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  • This post contains possible projects CEA could undertake to address the concerns listed in the previous post. These are intended as ideas that we are sharing for the purpose of generating feedback – we almost certainly will not be doing all of these, and may not do any of them.
  • I believe that the primary focus of CEA’s retention efforts should be broad efforts that aren’t specifically targeted towards a retention risk. For example: we should continue to run EA Global because making connections, watching motivating talks, etc. help retain many people, even though it’s not precisely targeted at a specific retention risk.
  • Some fraction of our retention efforts (maybe 10%) should be focused on projects targeting a specific risk. Possible ideas are listed in this post.

Project list

Note: the “example subprojects” are intended to illustrate what the project means, they are not intentions of actually doing the project

Supporting alternative career paths

Project idea: 80,000 Hours has clarified its limited scope, and other organizations are supporting career decisions in other paths, and communities within those paths. CEA is unlikely to have comparative advantage in something like career counseling, but we may be able to provide infrastructure or support to other groups, or help connect individuals.

Example subproject: encourage people who have been successful at non-80k-priority paths to post case studies on the EA Forum.

Helps with: can’t find a way to contribute, career benefits, having responsibilities, learning important things.

Make Connections Easier

Project idea: somehow make it easier for engaged EAs to identify peers who share their interests.

Example subprojects: support a directory like the EA Hub’s.

Helps with: social, career benefits, can’t find a way to contribute

Project idea: a surprising number of people who I speak to mention a large benefit from hearing Will MacAskill comment that he had anxiety dreams about posting on the EA Forum. Publishing more stories of what being in the EA is actually like, including emotional difficulties, may help engaged EAs who are struggling to realize they are not alone. Some EAs may not engage in self-care because they thought burnout/mental health concerns don’t/shouldn’t apply to people as dedicated/involved/whatever as them, and sharing more stories would clarify this.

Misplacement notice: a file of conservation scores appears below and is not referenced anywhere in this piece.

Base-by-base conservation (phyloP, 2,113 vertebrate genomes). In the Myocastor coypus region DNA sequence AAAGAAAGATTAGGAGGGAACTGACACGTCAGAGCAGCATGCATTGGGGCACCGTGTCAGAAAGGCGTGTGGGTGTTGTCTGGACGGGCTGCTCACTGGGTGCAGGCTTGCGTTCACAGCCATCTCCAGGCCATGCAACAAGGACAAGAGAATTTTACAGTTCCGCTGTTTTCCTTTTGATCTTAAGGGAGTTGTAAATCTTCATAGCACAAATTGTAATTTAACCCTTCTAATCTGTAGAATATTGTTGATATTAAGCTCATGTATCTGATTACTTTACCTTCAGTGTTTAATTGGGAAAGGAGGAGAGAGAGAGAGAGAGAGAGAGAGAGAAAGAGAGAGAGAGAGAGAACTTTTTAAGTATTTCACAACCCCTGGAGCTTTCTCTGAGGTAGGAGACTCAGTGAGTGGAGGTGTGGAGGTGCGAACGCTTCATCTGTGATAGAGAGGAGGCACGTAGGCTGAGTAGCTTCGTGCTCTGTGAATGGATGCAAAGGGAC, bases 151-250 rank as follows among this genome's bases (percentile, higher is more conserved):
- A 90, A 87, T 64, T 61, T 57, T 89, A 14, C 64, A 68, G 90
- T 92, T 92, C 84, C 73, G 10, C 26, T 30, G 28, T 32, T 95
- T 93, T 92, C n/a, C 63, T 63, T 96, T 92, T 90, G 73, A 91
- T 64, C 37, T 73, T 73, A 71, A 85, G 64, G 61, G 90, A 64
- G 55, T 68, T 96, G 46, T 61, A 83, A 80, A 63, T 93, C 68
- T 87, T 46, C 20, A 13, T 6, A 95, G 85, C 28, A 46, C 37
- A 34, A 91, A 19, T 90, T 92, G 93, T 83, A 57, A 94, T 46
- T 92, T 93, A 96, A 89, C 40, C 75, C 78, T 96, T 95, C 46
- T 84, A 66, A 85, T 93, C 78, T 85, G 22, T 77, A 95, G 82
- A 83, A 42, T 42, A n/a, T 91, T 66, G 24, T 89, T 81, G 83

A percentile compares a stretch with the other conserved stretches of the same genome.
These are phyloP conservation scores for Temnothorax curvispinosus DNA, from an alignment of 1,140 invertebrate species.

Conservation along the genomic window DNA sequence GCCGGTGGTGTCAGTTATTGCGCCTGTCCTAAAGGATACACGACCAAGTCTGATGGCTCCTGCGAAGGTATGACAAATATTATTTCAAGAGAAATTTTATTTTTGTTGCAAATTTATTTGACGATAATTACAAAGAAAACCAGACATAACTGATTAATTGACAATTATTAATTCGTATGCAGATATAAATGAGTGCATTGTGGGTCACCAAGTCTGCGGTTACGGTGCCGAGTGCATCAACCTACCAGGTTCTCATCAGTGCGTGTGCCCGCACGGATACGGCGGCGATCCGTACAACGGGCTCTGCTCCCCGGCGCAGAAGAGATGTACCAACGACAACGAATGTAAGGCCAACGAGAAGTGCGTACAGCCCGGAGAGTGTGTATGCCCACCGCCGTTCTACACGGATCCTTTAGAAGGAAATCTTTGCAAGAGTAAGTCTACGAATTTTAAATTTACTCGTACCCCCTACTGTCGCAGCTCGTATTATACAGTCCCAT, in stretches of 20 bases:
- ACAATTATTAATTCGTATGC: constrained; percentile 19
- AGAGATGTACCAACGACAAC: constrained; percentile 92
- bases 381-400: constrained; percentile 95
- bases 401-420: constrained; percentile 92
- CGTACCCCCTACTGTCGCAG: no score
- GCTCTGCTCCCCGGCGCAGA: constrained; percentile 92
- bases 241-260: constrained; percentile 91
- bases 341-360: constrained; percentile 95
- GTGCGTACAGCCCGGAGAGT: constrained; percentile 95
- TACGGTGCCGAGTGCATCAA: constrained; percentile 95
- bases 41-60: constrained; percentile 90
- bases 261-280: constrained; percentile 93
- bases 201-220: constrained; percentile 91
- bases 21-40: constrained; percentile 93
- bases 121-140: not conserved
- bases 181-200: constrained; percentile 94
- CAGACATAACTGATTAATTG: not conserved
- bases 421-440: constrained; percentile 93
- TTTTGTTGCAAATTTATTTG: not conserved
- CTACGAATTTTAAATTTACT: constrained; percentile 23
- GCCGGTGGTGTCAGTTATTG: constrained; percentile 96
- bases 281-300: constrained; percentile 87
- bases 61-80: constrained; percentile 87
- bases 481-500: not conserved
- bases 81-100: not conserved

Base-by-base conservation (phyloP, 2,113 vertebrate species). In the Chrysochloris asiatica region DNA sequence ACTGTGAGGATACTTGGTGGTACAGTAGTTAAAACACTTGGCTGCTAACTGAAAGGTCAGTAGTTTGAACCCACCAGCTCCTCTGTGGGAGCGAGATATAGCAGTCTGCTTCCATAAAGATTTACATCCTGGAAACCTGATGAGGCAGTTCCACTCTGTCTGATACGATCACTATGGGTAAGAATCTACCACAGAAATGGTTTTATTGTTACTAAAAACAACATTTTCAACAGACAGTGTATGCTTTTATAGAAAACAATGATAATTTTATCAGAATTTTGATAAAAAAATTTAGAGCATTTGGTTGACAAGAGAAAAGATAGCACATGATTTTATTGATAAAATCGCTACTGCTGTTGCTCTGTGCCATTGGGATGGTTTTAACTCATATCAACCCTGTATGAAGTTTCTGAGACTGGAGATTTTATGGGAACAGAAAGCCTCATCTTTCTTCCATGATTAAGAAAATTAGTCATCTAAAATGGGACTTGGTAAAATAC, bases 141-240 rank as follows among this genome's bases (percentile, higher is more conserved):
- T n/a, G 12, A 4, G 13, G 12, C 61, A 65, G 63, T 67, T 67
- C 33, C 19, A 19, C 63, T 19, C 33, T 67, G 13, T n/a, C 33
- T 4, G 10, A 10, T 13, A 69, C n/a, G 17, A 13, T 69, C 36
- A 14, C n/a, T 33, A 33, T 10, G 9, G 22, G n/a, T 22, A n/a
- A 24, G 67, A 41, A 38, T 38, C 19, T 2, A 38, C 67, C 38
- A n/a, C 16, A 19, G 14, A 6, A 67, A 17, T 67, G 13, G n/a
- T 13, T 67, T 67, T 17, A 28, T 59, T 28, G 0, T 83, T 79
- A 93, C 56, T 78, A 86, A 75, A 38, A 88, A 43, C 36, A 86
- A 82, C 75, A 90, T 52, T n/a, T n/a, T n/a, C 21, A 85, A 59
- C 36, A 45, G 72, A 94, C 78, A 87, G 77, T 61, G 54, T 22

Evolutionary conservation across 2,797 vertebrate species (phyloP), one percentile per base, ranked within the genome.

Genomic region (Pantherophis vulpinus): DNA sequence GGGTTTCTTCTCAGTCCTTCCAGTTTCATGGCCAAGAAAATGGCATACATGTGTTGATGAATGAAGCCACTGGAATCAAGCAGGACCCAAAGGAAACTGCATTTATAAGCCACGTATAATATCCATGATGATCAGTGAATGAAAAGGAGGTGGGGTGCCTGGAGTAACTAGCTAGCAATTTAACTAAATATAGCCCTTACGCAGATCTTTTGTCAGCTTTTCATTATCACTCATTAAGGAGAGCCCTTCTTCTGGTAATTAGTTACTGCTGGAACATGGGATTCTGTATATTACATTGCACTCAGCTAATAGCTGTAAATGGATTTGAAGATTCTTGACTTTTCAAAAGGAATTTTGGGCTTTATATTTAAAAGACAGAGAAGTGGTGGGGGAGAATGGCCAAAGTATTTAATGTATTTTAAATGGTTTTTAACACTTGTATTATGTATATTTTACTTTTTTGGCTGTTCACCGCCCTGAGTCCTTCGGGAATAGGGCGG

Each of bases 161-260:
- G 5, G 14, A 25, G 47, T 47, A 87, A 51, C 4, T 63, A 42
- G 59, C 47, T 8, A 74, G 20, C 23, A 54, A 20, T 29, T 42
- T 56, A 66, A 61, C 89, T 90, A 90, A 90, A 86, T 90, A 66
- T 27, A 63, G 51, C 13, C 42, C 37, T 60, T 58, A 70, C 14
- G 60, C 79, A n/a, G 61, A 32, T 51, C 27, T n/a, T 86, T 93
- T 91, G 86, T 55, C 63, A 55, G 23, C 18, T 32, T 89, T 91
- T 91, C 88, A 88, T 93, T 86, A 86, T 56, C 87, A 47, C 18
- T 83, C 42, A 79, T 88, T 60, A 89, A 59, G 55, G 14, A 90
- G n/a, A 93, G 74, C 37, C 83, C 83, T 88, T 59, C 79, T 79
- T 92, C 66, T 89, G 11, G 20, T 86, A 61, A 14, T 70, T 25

Example subprojects: encourage “prestigious” EAs to share personal stories.[1]

Helps with: burnout/mental health

Keep people connected across transitions

Project idea: major life events, such as moving to a new city or becoming a parent, may cause people to disconnect from EA. Connecting these people to EAs in that new community may help them stay engaged.

Example subprojects: connect graduating university students with EA groups in the city they are moving to after graduation.

Helps with: stepping back after big life events.

Not shortlisted

There is obviously a long list of things that we are not doing, but there are a few which seem worth pointing out explicitly as things we are unlikely to do:

Supporting earning to give

Not listed by many people

GWWC does some of this already

CE might incubate an organization to do this


Hard to do well

Some successful projects already: CEA Events Fellowships, WANBAM

Make micrograntsNot CEA’s comparative advantage.


  1. One comment on video content, as this is a hobbyhorse of mine: 40% of millennial YouTube subscribers believe that their favorite YouTube creator understands them better than their friends do. Video (in particular a certain type of amateur video) seems substantially better at causing the viewer to relate to the subject than written text. Several of the above projects are driven by wanting EAs to relate to stories, successes, etc. and I think we should consider doing more of that in video.
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Regarding helping people with major life transitions, I just wanted to mention that there is a (reasonably active) Parents in Effective Altruism Facebook group! We are also keen to hear from people who are not parents yet, but are considering becoming parents in the future.

There are a lot of Facebook groups exist because there is an obvious niche but don't really have enough quality content to justify themselves, but the Parents group is actually pretty good; I definitely recommend if you're a parent and want to chat with similar other people.

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